Swapped Out of Our Underwear by Credit Defaults
In Light of Crisis, Common Trading Practice Looks Risky
By Binyamin Appelbaum and David Cho Washington Post Staff Writers Friday, October 3, 2008; D01
Regulators and Wall Street's scarred survivors increasingly are zeroing in on a massive risk to the stability of the financial system posed by rampant, unregulated trading in credit-default swaps.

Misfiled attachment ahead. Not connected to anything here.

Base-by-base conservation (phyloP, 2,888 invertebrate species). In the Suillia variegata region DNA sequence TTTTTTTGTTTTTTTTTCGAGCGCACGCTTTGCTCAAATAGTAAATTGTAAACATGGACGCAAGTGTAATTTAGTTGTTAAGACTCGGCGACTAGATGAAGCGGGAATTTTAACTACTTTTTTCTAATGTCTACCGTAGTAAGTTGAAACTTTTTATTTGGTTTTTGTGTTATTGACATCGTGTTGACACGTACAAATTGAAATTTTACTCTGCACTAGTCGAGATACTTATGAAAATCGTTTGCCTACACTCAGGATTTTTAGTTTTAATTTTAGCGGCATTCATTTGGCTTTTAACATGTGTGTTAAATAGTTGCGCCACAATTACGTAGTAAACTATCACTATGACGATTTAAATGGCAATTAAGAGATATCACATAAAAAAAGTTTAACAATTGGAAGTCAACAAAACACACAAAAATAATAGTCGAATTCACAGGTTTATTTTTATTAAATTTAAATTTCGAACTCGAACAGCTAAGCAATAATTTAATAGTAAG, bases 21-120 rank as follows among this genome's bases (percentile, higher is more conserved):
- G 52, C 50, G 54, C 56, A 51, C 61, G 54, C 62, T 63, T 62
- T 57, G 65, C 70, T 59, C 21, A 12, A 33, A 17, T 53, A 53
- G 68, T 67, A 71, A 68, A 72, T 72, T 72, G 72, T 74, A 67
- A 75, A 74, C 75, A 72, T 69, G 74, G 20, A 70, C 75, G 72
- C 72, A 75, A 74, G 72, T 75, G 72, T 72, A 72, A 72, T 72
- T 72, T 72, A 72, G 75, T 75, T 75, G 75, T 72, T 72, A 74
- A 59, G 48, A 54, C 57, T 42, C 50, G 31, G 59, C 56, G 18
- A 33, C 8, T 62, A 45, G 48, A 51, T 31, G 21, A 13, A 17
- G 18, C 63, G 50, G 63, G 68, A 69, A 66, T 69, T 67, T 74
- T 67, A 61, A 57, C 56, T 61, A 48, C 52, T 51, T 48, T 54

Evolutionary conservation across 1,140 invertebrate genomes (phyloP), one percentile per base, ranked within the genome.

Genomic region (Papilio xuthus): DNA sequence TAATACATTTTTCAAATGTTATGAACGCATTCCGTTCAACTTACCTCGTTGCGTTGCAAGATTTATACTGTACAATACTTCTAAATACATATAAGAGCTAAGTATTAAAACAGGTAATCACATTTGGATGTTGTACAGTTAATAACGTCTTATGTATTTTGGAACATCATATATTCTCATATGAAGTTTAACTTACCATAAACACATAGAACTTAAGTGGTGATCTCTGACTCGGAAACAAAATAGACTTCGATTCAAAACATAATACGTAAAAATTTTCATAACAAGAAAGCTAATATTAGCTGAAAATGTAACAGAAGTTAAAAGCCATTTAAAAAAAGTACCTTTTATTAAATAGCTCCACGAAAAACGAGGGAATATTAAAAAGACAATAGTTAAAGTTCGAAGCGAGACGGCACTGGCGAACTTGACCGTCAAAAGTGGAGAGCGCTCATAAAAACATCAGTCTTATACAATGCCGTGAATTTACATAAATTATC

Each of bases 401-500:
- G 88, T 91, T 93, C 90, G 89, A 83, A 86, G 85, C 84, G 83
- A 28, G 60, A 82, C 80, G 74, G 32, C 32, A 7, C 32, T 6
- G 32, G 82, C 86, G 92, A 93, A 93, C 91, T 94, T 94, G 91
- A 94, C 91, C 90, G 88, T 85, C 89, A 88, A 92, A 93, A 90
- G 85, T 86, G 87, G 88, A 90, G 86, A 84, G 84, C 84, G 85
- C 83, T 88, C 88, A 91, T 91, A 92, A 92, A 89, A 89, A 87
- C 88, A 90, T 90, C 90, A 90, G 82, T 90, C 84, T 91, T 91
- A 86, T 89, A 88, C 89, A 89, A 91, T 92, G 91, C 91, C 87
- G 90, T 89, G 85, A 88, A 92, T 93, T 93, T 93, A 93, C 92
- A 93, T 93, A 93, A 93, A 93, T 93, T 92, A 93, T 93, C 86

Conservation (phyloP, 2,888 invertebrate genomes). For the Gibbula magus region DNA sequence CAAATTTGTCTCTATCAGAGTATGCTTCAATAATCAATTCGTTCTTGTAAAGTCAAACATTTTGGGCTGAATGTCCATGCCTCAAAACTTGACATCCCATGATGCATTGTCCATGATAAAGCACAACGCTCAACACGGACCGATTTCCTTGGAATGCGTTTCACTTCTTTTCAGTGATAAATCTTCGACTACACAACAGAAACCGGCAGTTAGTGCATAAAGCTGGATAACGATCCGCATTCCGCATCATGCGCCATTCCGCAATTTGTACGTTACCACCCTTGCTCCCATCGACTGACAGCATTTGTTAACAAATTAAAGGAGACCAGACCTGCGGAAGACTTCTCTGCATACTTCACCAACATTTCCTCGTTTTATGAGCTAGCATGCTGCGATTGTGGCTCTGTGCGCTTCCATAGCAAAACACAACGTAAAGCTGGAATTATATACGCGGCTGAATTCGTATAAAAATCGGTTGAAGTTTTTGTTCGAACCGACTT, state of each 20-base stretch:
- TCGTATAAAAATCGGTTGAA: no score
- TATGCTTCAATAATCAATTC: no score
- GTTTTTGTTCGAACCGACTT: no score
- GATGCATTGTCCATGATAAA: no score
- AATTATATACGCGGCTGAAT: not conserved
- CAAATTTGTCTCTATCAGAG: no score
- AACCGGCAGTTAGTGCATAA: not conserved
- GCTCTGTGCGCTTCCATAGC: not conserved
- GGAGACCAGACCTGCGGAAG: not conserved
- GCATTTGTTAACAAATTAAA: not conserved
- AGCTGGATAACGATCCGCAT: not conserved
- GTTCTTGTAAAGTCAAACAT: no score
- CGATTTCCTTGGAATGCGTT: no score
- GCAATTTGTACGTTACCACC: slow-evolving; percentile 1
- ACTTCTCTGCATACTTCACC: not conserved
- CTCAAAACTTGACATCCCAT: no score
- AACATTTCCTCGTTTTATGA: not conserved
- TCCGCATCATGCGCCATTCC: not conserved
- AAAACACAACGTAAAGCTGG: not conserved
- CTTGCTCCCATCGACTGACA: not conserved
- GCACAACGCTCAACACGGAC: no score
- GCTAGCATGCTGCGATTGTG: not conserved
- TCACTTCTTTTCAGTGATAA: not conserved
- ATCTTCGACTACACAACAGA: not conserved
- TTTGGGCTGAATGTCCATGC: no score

A key linchpin in global securities trading, swaps are basically insurance policies bought by investors to protect against an investment such as a corporate bond losing all value if the company falls apart. Over time, the broader market has come to view the price of that insurance, which fluctuates, as a leading indicator of a company's health.
. . . Similar price spikes in the swap market sent the shares of some of the nation's leading insurance companies plummeting yesterday, including Hartford Financial Services, Prudential Financial and MetLife.
The movements have raised alarm over whether investors are manipulating the swap market to fals…